This tells us that there 7600360 total reads which is certainly greater than 0. While we haven't discussed sam format in much detail, each read gets its own line, and if you compare the .sam file and the original fastq file listed above, you see that each line on the sam file seems to start with 'SRR030257' followed by a number related to the read. This gives us a base handle to check with grep

help checking sam file
grep -c "^SRR030257" SRR030257.sam

In the case of the sam file, you can see that the 7600360 exactly matches what we saw from our fastq files, while it is possible there is an error with the sam to bam conversion the file does have a very large 352 M if there are no reads in that file. 

So where did our reads actually go in our GATK analysis? A few lines above we see this line:

 22:40:32.466 INFO  CountReads - 7600360 read(s) filtered by: WellformedReadFilter 

This tells us that all the reads were removed by a specific filter set. Accessing the CountReads help information, we see we can actually disable the WellformedReadFilter with the -DF or --disable-read-filter. giving us an updated CountReads command of:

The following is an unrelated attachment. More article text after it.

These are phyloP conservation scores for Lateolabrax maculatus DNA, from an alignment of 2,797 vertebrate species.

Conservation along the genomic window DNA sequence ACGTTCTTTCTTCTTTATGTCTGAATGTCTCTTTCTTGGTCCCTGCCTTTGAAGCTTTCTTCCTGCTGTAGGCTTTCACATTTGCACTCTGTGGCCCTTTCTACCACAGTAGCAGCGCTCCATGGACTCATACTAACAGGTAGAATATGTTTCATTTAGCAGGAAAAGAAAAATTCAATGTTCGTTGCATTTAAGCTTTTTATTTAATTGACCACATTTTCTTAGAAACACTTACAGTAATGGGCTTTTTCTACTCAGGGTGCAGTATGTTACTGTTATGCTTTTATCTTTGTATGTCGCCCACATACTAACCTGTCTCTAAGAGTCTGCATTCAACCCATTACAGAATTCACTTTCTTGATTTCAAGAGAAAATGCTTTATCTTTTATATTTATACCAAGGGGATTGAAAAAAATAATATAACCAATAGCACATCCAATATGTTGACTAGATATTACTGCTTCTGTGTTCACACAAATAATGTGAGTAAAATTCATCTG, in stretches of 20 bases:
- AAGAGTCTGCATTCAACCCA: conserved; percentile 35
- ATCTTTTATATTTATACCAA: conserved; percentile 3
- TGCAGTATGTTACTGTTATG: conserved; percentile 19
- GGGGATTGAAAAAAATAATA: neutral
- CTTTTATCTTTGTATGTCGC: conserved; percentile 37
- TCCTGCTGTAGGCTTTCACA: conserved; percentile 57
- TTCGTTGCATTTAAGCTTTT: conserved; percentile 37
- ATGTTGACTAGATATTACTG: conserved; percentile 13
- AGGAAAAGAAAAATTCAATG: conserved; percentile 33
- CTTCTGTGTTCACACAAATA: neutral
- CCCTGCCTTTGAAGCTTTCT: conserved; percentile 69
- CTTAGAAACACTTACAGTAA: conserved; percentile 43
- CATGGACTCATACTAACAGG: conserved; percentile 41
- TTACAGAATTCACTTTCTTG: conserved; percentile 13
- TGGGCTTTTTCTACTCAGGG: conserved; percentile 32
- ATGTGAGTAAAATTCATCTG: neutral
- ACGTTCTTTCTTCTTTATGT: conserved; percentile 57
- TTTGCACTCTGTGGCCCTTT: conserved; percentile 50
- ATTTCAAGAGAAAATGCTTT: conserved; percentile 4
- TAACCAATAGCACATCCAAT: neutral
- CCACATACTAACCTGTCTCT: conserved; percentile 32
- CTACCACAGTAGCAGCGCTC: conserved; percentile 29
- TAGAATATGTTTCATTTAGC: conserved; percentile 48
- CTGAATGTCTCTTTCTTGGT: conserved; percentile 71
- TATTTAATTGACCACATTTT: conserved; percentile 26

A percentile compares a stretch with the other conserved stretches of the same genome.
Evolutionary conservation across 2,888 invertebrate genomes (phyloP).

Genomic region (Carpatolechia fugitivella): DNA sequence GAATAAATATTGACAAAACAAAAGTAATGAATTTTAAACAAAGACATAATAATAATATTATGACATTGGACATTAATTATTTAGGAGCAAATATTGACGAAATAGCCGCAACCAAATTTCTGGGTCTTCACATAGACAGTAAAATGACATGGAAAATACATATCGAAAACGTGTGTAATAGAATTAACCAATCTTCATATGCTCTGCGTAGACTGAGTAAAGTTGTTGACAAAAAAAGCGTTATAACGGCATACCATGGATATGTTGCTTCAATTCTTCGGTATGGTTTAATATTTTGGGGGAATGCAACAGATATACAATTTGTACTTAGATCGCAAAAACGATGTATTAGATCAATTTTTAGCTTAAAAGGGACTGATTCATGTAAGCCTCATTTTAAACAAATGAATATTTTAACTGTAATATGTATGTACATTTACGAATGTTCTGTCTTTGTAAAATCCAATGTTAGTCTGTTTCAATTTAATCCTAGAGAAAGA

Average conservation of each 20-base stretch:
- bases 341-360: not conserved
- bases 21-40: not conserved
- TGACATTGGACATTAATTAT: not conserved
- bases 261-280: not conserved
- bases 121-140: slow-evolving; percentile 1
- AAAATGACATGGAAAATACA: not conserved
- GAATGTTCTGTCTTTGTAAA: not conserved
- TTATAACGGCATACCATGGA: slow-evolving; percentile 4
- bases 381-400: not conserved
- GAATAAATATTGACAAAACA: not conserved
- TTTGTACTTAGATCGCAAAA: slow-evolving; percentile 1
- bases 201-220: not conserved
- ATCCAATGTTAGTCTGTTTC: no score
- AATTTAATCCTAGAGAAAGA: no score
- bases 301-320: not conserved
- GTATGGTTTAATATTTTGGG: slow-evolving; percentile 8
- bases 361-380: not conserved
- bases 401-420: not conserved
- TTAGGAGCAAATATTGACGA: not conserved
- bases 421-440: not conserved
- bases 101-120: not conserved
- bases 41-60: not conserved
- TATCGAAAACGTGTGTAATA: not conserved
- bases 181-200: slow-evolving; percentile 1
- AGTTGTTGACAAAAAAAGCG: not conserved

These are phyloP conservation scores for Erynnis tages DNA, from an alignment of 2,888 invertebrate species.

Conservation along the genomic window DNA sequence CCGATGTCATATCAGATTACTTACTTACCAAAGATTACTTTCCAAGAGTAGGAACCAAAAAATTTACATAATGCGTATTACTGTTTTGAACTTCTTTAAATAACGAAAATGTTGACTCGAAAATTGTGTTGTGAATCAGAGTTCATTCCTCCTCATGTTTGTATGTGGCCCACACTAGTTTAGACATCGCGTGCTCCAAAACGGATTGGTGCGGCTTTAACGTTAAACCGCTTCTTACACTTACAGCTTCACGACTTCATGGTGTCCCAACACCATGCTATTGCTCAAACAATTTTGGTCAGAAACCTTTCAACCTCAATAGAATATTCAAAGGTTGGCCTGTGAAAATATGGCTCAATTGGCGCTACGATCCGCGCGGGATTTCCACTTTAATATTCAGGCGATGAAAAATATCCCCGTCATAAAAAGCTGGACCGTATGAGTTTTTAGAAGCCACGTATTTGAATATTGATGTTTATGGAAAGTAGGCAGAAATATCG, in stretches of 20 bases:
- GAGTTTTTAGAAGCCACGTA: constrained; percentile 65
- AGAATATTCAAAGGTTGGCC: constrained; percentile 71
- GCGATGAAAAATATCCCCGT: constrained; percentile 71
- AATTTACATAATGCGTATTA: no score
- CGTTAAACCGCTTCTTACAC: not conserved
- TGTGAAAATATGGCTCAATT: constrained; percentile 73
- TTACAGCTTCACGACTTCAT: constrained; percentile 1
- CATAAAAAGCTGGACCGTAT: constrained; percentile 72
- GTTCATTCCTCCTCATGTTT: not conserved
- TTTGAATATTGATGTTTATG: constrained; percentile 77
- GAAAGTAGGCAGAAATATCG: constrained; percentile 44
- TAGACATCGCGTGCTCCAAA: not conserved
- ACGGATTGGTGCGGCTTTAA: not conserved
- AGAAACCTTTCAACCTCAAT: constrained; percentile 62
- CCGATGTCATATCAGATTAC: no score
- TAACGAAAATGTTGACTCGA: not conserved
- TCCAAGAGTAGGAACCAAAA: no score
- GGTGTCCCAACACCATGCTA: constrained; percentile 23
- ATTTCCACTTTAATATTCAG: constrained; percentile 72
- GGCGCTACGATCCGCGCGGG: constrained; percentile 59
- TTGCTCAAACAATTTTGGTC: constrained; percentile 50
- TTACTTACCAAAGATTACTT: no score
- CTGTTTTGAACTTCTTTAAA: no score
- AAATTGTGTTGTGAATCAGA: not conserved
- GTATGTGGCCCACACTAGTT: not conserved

gatk CountReads -R NC_012967.1.fasta -I SRR030257.bam  -DF WellformedReadFilter

Now we see a final line of output being returned by the tool of: 7,600,360 which is what we expected!

GATK has a similar tool 'CountBases' which as the name implies, counts the bases in a sam/bam file.

gatk CountBases -R NC_012967.1.fasta -I SRR030257.bam  -DF WellformedReadFilter

This tells us that there are 273,612,960 total bases in the file, something we have not previously calculated before.

As mentioned this is a very small introduction to GATK adapted from one of the broad's tutorials which can be found here. There are numerous other tutorial links for on the GATK website you can begin to work with now that you have verified your installation and begun troubleshooting some of the quirks of the program.

Return to GVA2022 home page.